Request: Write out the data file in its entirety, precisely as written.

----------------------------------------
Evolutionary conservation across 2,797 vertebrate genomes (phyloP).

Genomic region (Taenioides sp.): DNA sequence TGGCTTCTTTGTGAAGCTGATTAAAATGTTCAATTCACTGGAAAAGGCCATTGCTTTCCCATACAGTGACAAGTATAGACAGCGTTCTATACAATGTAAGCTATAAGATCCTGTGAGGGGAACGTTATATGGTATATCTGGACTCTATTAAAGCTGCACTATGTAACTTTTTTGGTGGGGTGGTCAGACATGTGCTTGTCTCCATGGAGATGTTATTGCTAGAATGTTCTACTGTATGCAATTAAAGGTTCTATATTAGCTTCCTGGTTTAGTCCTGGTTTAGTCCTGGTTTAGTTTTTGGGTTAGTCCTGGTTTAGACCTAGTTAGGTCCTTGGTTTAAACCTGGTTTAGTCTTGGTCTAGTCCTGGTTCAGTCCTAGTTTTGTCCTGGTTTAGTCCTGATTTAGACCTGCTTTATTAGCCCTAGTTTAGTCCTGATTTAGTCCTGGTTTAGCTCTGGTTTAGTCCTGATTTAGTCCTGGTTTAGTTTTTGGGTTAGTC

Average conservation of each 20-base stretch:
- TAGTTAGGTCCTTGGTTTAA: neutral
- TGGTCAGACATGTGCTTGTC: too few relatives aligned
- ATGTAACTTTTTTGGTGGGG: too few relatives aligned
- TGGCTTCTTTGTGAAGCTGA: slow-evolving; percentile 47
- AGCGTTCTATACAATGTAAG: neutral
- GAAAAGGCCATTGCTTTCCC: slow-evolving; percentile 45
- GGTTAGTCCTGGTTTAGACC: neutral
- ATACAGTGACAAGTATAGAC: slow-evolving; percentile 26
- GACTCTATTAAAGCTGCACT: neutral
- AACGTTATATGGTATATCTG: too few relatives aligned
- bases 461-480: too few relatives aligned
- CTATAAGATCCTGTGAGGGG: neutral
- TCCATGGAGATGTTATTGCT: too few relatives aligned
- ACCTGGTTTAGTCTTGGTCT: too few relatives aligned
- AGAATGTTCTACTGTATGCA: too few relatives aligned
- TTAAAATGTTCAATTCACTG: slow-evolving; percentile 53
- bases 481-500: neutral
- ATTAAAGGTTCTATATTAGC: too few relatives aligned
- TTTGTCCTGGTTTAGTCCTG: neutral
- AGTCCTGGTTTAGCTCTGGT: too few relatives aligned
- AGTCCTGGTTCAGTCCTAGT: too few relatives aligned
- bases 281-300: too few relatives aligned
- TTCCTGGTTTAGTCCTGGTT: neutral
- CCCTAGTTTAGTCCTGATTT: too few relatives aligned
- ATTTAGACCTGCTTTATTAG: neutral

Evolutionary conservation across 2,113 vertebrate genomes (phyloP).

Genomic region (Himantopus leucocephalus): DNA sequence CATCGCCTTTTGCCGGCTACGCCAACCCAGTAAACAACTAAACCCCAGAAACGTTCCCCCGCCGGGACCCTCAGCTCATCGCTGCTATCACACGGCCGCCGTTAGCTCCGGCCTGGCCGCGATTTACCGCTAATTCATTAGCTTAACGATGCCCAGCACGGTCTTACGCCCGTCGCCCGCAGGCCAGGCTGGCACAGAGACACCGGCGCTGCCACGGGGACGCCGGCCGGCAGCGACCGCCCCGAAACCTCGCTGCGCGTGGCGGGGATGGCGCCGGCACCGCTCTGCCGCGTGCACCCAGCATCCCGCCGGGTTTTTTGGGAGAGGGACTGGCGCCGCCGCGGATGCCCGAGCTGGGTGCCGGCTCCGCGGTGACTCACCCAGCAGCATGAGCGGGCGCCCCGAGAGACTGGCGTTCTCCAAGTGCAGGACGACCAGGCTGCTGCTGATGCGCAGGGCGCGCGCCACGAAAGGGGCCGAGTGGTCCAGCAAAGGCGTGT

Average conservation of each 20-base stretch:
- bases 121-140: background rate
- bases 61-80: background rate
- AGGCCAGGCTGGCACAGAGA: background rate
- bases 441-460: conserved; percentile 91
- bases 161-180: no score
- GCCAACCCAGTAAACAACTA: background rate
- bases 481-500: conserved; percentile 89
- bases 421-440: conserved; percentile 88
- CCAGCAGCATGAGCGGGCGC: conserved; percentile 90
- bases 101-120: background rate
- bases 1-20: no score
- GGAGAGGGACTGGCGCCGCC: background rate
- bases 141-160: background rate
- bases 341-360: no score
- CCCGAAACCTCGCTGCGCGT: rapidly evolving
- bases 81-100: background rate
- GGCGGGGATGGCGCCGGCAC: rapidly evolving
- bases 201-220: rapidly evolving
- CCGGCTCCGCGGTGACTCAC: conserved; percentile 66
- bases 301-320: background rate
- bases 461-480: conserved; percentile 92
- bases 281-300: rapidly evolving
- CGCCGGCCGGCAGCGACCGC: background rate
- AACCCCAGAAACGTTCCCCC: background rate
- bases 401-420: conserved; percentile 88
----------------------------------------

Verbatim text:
Evolutionary conservation across 2,797 vertebrate genomes (phyloP).

Genomic region (Taenioides sp.): DNA sequence TGGCTTCTTTGTGAAGCTGATTAAAATGTTCAATTCACTGGAAAAGGCCATTGCTTTCCCATACAGTGACAAGTATAGACAGCGTTCTATACAATGTAAGCTATAAGATCCTGTGAGGGGAACGTTATATGGTATATCTGGACTCTATTAAAGCTGCACTATGTAACTTTTTTGGTGGGGTGGTCAGACATGTGCTTGTCTCCATGGAGATGTTATTGCTAGAATGTTCTACTGTATGCAATTAAAGGTTCTATATTAGCTTCCTGGTTTAGTCCTGGTTTAGTCCTGGTTTAGTTTTTGGGTTAGTCCTGGTTTAGACCTAGTTAGGTCCTTGGTTTAAACCTGGTTTAGTCTTGGTCTAGTCCTGGTTCAGTCCTAGTTTTGTCCTGGTTTAGTCCTGATTTAGACCTGCTTTATTAGCCCTAGTTTAGTCCTGATTTAGTCCTGGTTTAGCTCTGGTTTAGTCCTGATTTAGTCCTGGTTTAGTTTTTGGGTTAGTC

Average conservation of each 20-base stretch:
- TAGTTAGGTCCTTGGTTTAA: neutral
- TGGTCAGACATGTGCTTGTC: too few relatives aligned
- ATGTAACTTTTTTGGTGGGG: too few relatives aligned
- TGGCTTCTTTGTGAAGCTGA: slow-evolving; percentile 47
- AGCGTTCTATACAATGTAAG: neutral
- GAAAAGGCCATTGCTTTCCC: slow-evolving; percentile 45
- GGTTAGTCCTGGTTTAGACC: neutral
- ATACAGTGACAAGTATAGAC: slow-evolving; percentile 26
- GACTCTATTAAAGCTGCACT: neutral
- AACGTTATATGGTATATCTG: too few relatives aligned
- bases 461-480: too few relatives aligned
- CTATAAGATCCTGTGAGGGG: neutral
- TCCATGGAGATGTTATTGCT: too few relatives aligned
- ACCTGGTTTAGTCTTGGTCT: too few relatives aligned
- AGAATGTTCTACTGTATGCA: too few relatives aligned
- TTAAAATGTTCAATTCACTG: slow-evolving; percentile 53
- bases 481-500: neutral
- ATTAAAGGTTCTATATTAGC: too few relatives aligned
- TTTGTCCTGGTTTAGTCCTG: neutral
- AGTCCTGGTTTAGCTCTGGT: too few relatives aligned
- AGTCCTGGTTCAGTCCTAGT: too few relatives aligned
- bases 281-300: too few relatives aligned
- TTCCTGGTTTAGTCCTGGTT: neutral
- CCCTAGTTTAGTCCTGATTT: too few relatives aligned
- ATTTAGACCTGCTTTATTAG: neutral

Evolutionary conservation across 2,113 vertebrate genomes (phyloP).

Genomic region (Himantopus leucocephalus): DNA sequence CATCGCCTTTTGCCGGCTACGCCAACCCAGTAAACAACTAAACCCCAGAAACGTTCCCCCGCCGGGACCCTCAGCTCATCGCTGCTATCACACGGCCGCCGTTAGCTCCGGCCTGGCCGCGATTTACCGCTAATTCATTAGCTTAACGATGCCCAGCACGGTCTTACGCCCGTCGCCCGCAGGCCAGGCTGGCACAGAGACACCGGCGCTGCCACGGGGACGCCGGCCGGCAGCGACCGCCCCGAAACCTCGCTGCGCGTGGCGGGGATGGCGCCGGCACCGCTCTGCCGCGTGCACCCAGCATCCCGCCGGGTTTTTTGGGAGAGGGACTGGCGCCGCCGCGGATGCCCGAGCTGGGTGCCGGCTCCGCGGTGACTCACCCAGCAGCATGAGCGGGCGCCCCGAGAGACTGGCGTTCTCCAAGTGCAGGACGACCAGGCTGCTGCTGATGCGCAGGGCGCGCGCCACGAAAGGGGCCGAGTGGTCCAGCAAAGGCGTGT

Average conservation of each 20-base stretch:
- bases 121-140: background rate
- bases 61-80: background rate
- AGGCCAGGCTGGCACAGAGA: background rate
- bases 441-460: conserved; percentile 91
- bases 161-180: no score
- GCCAACCCAGTAAACAACTA: background rate
- bases 481-500: conserved; percentile 89
- bases 421-440: conserved; percentile 88
- CCAGCAGCATGAGCGGGCGC: conserved; percentile 90
- bases 101-120: background rate
- bases 1-20: no score
- GGAGAGGGACTGGCGCCGCC: background rate
- bases 141-160: background rate
- bases 341-360: no score
- CCCGAAACCTCGCTGCGCGT: rapidly evolving
- bases 81-100: background rate
- GGCGGGGATGGCGCCGGCAC: rapidly evolving
- bases 201-220: rapidly evolving
- CCGGCTCCGCGGTGACTCAC: conserved; percentile 66
- bases 301-320: background rate
- bases 461-480: conserved; percentile 92
- bases 281-300: rapidly evolving
- CGCCGGCCGGCAGCGACCGC: background rate
- AACCCCAGAAACGTTCCCCC: background rate
- bases 401-420: conserved; percentile 88